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A Regional Framework for Peace and Development in the Balkans

  • Jelica Minic
Part of the The New Regionalism book series (NERE)

Abstract

The Dayton Agreement is the starting point for a complex international project to ensure peace, security and economic prosperity as well as other crucial interests of actors concerned with the stability in the region. This project is similar to that for reconstructing post-war Europe. It includes occupation forces in the most vulnerable zones which have suffered the greatest war damage and are the most dangerous potential hot-beds of new conflicts. There is also the years-long status of a protectorate in terms of essential state functions, which should ensure the establishment of civil society and a market economy compatible with the European environment. It also includes a specific kind of a ‘Marshall plan’ which should motivate the economic and political actors and turn towards the attainment of developmental and social objectives, many of which are inevitably regional, due to the small size of the newly created statelets. Finally, there is also the motive of accelerating transition from one economic-political system to another where, again, certain parallels could be made with the way the post-war international community dealt with the militaristic (nazi and fascist) structures which had generated the war in Europe and Asia.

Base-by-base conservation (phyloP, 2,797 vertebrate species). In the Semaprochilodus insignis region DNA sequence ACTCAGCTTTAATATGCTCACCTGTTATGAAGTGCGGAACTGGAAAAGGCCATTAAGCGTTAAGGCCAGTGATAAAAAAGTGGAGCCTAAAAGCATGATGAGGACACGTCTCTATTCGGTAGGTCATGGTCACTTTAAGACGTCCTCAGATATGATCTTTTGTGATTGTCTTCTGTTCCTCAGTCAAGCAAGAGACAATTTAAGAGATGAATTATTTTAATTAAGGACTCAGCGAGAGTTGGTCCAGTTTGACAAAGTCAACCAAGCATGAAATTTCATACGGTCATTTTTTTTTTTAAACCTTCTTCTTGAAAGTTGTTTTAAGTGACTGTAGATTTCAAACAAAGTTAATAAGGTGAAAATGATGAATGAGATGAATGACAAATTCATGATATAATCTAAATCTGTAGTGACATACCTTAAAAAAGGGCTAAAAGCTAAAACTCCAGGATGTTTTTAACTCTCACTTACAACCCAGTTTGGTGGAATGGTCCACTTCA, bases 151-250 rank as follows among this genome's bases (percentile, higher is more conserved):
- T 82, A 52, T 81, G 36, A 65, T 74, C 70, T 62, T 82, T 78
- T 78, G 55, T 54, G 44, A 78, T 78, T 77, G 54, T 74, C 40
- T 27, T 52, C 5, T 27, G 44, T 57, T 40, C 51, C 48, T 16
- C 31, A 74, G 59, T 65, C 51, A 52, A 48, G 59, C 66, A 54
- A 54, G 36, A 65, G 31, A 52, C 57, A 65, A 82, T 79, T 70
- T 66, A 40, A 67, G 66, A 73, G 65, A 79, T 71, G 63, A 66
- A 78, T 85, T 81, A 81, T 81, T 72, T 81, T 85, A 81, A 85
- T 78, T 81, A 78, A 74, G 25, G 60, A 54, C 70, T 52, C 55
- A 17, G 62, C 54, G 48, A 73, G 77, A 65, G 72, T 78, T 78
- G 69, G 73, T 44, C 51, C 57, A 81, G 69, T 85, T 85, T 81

Keywords

Regional Framework Displace Person Balkan Country International Financial Institution International Assistance 
These keywords were added by machine and not by the authors. This process is experimental and the keywords may be updated as the learning algorithm improves.

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Notes and References

  1. 5.
    Stojanov Dragoljub, ‘Pitanja makroekonomske politike tranzicije ka tržišnoj ekonomiji: slucaj Bosne i Hercegovine’, mimeo, Ekonomski fakultet, Sarajevo, Oktobar 1996.Google Scholar
  2. 7.
    Tomaš Rajko, ‘Ekonomija politike’, EKOM, Banja Luka, 1995, p. 54.Google Scholar
  3. 12.
    Ivanić Mladen, ‘Direktne investicije umesto kredita’, Naša Borba, 23 March 1996, p. 8.Google Scholar
  4. 32.
    In the entire history of the Balkans, after the liberation from Turkish enslavement there has not been a case of all the Balkan countries striving towards the same objective as we see it today; the integration into European institutions and organizations’. Petkovic Ranko, ‘Politička mapa Balkana posle hladnog rata i jugoslovenske krize’ Medjunarodna politika, 1044, 1 May 1996, p. 3.Google Scholar

Copyright information

© The United Nations University/World Institute for Development Economics Research, Katajanokanlaituri 6B, 00160 Helsinki, Finland 2000

Authors and Affiliations

  • Jelica Minic

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